One tag in particular we will be studying is LAYOUT_DeferLayout. More about this critical option will be covered later.
This is the real meat of your GUI. Pretty much every GUI toolkit on the planet operates with some form of event handling scheme. An event is something of interest to your application. It could be a mouse button press. It could be a key press. It could be a pressure sensor from a tablet. You may also get refresh events from the OS which tells you when to redraw parts of your GUI.
The secret to the entire thing is this line:
uint32 sigmask = IExec->Wait(wait_mask);
Without that Wait(), multitasking would grind to a halt.
After your program is done waiting for something to happen, it needs to act on whatever events show up. Events can show up in any order at any time. Such is life in a multitasking system. So you need to code defensively and be able to handle any situation.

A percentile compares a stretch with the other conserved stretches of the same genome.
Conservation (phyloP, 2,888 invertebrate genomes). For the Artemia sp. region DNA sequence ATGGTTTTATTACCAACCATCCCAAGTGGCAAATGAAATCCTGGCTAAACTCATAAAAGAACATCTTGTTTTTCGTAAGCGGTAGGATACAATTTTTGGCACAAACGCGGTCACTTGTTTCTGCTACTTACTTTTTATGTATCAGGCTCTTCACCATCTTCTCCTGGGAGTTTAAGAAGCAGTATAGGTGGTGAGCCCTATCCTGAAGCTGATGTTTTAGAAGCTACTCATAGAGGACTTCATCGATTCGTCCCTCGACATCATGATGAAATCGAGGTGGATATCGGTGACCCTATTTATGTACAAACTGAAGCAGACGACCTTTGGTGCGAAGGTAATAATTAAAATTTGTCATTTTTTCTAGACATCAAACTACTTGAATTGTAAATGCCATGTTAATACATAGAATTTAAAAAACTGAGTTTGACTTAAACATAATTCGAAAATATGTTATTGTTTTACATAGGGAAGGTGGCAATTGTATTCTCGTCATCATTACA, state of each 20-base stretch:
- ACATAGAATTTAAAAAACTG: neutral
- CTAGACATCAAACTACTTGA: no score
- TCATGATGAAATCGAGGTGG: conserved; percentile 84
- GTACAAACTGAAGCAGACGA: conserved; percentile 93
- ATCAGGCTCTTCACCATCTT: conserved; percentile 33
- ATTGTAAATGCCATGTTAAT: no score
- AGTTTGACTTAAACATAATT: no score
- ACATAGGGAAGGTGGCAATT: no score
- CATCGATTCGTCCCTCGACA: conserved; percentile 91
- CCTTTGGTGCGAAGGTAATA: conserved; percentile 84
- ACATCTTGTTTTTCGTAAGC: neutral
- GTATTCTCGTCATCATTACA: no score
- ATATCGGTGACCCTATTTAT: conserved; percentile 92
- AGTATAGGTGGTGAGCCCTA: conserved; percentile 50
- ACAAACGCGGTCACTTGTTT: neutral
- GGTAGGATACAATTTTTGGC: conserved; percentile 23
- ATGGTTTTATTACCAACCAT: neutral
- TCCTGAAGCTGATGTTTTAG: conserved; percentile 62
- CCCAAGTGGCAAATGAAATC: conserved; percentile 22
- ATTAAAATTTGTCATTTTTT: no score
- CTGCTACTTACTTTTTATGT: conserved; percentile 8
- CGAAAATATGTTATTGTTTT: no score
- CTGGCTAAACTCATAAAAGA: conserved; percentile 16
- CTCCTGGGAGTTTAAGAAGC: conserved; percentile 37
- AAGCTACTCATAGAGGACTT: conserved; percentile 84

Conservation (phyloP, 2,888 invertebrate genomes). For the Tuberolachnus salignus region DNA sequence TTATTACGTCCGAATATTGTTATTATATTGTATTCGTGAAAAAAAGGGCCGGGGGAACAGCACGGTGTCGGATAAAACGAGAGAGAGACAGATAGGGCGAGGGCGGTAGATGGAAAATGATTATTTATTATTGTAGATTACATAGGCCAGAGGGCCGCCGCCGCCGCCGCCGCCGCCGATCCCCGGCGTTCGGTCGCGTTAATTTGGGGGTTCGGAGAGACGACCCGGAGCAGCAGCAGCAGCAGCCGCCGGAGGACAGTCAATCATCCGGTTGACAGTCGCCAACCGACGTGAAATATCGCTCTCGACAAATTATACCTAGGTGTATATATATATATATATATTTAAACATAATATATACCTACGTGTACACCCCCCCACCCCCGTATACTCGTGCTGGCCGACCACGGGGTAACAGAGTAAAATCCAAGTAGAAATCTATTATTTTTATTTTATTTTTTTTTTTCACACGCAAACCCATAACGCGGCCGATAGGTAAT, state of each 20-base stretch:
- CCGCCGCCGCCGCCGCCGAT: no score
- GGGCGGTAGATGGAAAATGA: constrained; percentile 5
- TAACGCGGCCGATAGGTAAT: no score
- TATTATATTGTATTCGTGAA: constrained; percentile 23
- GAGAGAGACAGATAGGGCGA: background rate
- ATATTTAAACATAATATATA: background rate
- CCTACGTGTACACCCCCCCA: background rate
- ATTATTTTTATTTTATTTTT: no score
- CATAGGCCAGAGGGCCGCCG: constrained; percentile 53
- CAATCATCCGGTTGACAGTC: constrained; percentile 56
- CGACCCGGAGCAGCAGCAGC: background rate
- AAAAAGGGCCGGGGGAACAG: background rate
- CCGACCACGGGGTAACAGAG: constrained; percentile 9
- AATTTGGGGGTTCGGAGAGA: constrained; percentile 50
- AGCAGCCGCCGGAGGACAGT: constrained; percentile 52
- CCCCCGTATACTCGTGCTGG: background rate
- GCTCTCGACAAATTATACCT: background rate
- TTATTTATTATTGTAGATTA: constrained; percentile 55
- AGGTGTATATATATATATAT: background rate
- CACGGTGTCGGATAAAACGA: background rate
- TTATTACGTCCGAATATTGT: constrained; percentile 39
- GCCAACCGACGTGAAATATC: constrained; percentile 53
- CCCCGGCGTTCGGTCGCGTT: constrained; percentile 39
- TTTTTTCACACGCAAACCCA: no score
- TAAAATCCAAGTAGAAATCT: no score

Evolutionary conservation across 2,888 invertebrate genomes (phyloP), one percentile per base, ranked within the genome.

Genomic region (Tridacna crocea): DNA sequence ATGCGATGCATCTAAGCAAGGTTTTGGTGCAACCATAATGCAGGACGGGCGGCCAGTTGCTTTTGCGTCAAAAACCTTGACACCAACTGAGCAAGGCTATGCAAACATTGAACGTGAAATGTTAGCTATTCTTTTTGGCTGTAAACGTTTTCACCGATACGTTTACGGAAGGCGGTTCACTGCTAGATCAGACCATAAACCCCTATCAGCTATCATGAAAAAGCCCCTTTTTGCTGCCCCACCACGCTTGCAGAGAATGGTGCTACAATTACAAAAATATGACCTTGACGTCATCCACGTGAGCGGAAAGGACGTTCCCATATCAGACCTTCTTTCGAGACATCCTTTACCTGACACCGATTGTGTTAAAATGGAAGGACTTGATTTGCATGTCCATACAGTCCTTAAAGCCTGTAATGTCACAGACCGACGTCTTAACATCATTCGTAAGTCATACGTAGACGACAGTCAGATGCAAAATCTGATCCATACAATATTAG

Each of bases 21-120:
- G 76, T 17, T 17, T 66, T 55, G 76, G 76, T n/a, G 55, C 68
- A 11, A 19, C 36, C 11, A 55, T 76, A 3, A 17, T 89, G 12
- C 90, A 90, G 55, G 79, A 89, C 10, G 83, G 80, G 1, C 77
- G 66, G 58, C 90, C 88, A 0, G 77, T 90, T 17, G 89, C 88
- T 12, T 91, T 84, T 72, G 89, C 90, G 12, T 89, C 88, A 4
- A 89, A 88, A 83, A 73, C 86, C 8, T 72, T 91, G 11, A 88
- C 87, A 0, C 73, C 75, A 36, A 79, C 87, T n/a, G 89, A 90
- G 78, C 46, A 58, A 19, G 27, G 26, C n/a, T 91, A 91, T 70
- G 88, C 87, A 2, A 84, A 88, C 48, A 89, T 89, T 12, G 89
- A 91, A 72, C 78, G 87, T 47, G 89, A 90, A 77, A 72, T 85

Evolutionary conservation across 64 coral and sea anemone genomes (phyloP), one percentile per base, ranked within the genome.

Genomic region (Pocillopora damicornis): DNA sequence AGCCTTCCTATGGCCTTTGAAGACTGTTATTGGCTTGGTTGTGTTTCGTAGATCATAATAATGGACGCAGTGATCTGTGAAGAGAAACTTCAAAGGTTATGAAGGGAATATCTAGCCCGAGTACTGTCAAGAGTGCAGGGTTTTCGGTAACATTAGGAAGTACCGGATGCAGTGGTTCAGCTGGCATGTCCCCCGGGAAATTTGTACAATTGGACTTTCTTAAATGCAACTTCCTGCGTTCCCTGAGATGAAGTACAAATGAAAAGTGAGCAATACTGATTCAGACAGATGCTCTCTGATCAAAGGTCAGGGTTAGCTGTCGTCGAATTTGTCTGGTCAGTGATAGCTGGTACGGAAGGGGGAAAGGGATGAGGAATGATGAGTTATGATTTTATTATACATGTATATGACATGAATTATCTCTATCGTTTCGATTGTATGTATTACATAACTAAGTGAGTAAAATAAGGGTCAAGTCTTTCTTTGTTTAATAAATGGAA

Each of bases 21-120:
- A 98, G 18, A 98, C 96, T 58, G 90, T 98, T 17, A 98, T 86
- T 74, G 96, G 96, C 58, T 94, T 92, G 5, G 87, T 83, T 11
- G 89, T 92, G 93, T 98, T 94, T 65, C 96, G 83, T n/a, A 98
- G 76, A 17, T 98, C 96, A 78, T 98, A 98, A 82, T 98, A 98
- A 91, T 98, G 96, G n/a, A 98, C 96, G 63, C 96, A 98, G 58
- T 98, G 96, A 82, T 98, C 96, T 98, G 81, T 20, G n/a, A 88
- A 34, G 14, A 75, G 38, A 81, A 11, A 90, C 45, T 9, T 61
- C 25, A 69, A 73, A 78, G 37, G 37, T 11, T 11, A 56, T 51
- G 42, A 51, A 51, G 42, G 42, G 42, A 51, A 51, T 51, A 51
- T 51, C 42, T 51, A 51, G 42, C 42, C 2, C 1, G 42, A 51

Here is where things get a bit murky. When you are working with a basic Intuition Window, you need to handle a lot more details than you will have to handle here. See Intuition Windows for all the details.
The reason you don't have to do most of the work is because the window.class object is taking over some of the responsibility. It tries to do all the basic things you need so that your application is not burdened with details. This can be a good thing and it can be a bad thing. It all depends on what you expect your GUI to do.
For our purposes, the WM_HANDLEINPUT method is a very good thing. We want to know when a user clicks on a few of the buttons. We don't want to know if the user moves the window and it needs redrawing; that is handled for us.